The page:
Bill allows Maine tribes to follow VAWA jurisdiction provisions

A sign at the Pleasant Point Reservation in Maine. Photo from Facebook

A bill introduced in the Maine Legislature recognizes the right of tribes to follow the Violence Against Women Act.

Landmark provisions of S.47, the 2013 reauthorization of VAWA, recognize tribal jurisdiction over non-Indian domestic violence offenders. But Maine tribes are in a unique situation due to the Maine Indian Claims Settlement Act.

As a result, the Penobscot Nation, the Passamaquoddy Tribe at Pleasant Point and the Passamaquoddy Tribe at Indian Township are seeking state approval to follow VAWA. The bill, LD 268 / HP 186, amends the settlement act to recognize their rights.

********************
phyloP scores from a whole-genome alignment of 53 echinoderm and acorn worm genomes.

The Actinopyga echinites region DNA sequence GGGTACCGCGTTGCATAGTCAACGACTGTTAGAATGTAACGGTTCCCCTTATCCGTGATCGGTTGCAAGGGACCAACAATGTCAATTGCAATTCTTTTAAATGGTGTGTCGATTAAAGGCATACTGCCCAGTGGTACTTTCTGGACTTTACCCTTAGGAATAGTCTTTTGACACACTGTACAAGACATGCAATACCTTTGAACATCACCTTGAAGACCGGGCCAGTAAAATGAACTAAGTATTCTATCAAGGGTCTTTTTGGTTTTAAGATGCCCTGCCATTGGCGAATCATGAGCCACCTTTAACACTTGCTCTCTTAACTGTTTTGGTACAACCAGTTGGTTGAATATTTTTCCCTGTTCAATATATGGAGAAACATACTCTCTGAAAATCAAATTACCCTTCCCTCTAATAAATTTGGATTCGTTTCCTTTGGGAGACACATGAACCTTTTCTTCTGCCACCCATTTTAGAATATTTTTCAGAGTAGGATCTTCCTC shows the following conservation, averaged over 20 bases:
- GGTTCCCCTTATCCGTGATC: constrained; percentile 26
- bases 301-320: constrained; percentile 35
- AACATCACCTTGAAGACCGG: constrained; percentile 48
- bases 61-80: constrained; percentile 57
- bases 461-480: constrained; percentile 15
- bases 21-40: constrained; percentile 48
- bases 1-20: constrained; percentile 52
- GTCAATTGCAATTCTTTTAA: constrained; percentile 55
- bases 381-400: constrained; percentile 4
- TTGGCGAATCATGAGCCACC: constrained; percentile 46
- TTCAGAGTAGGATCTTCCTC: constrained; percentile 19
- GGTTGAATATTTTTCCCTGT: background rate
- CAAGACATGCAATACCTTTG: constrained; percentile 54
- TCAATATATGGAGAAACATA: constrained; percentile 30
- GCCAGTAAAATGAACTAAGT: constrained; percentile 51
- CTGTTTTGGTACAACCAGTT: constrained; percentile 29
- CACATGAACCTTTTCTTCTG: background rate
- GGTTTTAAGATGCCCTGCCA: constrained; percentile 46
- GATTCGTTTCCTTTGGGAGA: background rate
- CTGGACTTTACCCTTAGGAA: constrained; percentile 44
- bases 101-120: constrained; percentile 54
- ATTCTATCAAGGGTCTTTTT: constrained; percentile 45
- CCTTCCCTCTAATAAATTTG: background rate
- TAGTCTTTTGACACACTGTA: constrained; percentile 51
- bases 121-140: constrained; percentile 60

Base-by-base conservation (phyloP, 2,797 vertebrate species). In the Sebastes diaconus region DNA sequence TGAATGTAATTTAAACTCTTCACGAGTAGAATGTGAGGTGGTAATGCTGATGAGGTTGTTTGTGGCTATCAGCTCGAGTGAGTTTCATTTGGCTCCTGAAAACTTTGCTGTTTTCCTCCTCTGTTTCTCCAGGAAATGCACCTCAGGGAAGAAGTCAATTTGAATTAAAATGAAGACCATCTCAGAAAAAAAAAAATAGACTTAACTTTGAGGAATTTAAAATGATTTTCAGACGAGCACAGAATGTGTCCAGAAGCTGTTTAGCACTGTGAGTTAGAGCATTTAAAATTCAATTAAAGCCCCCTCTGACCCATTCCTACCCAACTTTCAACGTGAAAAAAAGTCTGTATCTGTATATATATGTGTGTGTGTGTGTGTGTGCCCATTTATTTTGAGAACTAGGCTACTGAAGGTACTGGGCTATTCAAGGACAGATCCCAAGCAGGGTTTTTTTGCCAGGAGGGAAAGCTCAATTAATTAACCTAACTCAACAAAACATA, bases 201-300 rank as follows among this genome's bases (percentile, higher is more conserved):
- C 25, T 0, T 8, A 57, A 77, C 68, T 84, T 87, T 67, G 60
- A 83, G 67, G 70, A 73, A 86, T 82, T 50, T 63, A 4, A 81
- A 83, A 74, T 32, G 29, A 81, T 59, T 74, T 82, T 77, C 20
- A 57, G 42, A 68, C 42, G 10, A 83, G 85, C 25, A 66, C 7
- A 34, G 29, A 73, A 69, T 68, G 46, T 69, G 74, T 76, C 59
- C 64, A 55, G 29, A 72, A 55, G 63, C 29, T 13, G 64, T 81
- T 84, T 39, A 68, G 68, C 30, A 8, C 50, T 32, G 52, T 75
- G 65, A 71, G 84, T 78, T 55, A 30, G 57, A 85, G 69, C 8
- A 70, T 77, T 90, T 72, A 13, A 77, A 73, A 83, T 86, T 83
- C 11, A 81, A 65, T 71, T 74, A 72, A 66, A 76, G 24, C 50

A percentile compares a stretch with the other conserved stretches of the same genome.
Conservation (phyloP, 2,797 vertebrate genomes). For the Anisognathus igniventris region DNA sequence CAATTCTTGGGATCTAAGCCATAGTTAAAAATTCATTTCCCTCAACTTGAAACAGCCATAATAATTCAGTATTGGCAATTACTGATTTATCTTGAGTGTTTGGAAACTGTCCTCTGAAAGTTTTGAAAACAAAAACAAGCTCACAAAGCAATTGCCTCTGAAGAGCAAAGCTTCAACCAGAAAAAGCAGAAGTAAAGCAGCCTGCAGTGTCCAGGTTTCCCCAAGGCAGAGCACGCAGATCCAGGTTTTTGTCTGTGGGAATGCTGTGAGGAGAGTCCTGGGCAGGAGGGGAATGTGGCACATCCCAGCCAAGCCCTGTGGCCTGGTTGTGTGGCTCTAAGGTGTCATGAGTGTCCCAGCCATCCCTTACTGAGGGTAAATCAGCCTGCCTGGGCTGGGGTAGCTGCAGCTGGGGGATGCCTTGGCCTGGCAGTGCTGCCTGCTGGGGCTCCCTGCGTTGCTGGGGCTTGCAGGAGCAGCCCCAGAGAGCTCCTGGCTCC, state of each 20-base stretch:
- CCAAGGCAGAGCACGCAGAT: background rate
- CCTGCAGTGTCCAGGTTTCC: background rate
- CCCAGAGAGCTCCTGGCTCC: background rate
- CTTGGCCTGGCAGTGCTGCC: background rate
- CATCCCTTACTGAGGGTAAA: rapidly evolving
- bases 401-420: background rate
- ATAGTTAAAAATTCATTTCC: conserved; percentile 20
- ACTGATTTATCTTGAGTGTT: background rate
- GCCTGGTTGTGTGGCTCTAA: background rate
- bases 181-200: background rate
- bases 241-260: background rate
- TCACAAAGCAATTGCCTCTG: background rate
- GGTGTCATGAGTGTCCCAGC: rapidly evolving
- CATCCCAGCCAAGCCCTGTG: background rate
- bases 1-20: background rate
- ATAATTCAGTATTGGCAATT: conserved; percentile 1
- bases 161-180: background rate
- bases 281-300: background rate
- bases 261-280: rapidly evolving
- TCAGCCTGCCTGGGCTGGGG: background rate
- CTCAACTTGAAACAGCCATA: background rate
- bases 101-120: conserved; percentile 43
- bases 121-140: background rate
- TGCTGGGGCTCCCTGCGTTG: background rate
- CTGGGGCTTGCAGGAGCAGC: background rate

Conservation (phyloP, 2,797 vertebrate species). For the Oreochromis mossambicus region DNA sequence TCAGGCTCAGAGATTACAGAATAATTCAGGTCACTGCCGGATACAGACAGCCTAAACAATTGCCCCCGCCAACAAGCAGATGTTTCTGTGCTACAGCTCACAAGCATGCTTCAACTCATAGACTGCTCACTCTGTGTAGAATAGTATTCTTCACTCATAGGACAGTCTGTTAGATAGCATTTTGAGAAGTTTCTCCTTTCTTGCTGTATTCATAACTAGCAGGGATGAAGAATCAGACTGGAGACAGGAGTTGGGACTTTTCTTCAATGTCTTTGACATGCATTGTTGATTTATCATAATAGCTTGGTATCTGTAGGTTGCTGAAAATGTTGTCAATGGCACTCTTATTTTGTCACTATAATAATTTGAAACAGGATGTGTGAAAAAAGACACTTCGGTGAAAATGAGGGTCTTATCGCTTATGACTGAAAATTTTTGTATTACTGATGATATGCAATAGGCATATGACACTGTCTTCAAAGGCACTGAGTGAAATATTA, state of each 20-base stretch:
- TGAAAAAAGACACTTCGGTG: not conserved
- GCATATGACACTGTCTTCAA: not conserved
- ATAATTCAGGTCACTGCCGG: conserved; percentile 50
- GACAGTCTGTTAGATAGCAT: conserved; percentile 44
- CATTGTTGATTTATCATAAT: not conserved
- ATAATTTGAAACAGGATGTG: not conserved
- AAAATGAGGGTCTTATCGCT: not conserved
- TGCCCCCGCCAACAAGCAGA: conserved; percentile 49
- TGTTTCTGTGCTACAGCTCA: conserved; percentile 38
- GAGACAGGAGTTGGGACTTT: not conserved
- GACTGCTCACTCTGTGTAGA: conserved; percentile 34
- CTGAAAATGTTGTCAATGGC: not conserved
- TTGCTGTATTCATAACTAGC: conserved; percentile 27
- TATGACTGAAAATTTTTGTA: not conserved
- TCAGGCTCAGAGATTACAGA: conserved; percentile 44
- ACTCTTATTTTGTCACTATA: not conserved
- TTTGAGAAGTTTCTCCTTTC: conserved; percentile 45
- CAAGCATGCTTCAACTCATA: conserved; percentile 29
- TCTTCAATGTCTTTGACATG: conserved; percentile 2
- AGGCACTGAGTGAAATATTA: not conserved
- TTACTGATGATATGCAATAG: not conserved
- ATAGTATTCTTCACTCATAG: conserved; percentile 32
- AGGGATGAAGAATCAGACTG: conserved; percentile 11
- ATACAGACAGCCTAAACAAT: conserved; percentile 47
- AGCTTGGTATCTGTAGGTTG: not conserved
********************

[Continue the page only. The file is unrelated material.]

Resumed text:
"In the last year on Indian Island, 83 percent of the victimization on Native women was committed by non-Native men," Patricia Graffam, a member of the Passamaquoddy Tribe, told Maine Public Broadcasting Network. "Because these incidents are on a reservation, the non-Native is able to slip through a legal system with unclear jurisdictions and is not prosecuted."

The Maine Legislature's Joint Judiciary Committee held a hearing on the bill this afternoon.

Get the Story:
Maine Bill Would Give Tribal Courts Jurisdiction in Some Domestic Violence Cases (Maine Public Broadcasting Network 5/12)

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